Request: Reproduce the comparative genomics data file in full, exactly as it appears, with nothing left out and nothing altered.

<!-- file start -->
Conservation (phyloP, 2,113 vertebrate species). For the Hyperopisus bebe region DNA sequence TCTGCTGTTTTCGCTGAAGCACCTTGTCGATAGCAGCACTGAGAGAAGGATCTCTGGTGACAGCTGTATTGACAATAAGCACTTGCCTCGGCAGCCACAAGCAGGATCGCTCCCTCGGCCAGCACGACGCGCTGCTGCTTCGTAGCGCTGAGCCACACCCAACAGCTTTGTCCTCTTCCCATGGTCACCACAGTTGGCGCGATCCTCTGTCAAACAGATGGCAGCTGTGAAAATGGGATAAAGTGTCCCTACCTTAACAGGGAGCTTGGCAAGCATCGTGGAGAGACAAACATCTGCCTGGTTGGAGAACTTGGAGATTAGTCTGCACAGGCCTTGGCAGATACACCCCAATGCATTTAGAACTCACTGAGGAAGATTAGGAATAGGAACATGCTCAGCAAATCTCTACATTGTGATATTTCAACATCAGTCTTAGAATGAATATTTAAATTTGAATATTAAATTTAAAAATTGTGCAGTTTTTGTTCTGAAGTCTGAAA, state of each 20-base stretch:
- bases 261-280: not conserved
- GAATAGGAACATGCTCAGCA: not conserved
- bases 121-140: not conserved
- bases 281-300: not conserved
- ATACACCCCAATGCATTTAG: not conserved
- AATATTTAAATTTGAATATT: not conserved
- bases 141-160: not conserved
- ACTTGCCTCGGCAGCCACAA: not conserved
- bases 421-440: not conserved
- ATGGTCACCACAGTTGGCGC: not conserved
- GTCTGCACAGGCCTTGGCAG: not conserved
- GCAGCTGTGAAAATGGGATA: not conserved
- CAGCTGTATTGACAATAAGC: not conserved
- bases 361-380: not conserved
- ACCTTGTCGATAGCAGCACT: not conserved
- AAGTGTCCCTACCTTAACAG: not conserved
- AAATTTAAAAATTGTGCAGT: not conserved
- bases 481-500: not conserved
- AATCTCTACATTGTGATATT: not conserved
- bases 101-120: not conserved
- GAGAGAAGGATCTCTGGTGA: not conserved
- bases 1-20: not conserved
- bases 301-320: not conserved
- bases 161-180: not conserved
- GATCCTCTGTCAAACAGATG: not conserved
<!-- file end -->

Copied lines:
Conservation (phyloP, 2,113 vertebrate species). For the Hyperopisus bebe region DNA sequence TCTGCTGTTTTCGCTGAAGCACCTTGTCGATAGCAGCACTGAGAGAAGGATCTCTGGTGACAGCTGTATTGACAATAAGCACTTGCCTCGGCAGCCACAAGCAGGATCGCTCCCTCGGCCAGCACGACGCGCTGCTGCTTCGTAGCGCTGAGCCACACCCAACAGCTTTGTCCTCTTCCCATGGTCACCACAGTTGGCGCGATCCTCTGTCAAACAGATGGCAGCTGTGAAAATGGGATAAAGTGTCCCTACCTTAACAGGGAGCTTGGCAAGCATCGTGGAGAGACAAACATCTGCCTGGTTGGAGAACTTGGAGATTAGTCTGCACAGGCCTTGGCAGATACACCCCAATGCATTTAGAACTCACTGAGGAAGATTAGGAATAGGAACATGCTCAGCAAATCTCTACATTGTGATATTTCAACATCAGTCTTAGAATGAATATTTAAATTTGAATATTAAATTTAAAAATTGTGCAGTTTTTGTTCTGAAGTCTGAAA, state of each 20-base stretch:
- bases 261-280: not conserved
- GAATAGGAACATGCTCAGCA: not conserved
- bases 121-140: not conserved
- bases 281-300: not conserved
- ATACACCCCAATGCATTTAG: not conserved
- AATATTTAAATTTGAATATT: not conserved
- bases 141-160: not conserved
- ACTTGCCTCGGCAGCCACAA: not conserved
- bases 421-440: not conserved
- ATGGTCACCACAGTTGGCGC: not conserved
- GTCTGCACAGGCCTTGGCAG: not conserved
- GCAGCTGTGAAAATGGGATA: not conserved
- CAGCTGTATTGACAATAAGC: not conserved
- bases 361-380: not conserved
- ACCTTGTCGATAGCAGCACT: not conserved
- AAGTGTCCCTACCTTAACAG: not conserved
- AAATTTAAAAATTGTGCAGT: not conserved
- bases 481-500: not conserved
- AATCTCTACATTGTGATATT: not conserved
- bases 101-120: not conserved
- GAGAGAAGGATCTCTGGTGA: not conserved
- bases 1-20: not conserved
- bases 301-320: not conserved
- bases 161-180: not conserved
- GATCCTCTGTCAAACAGATG: not conserved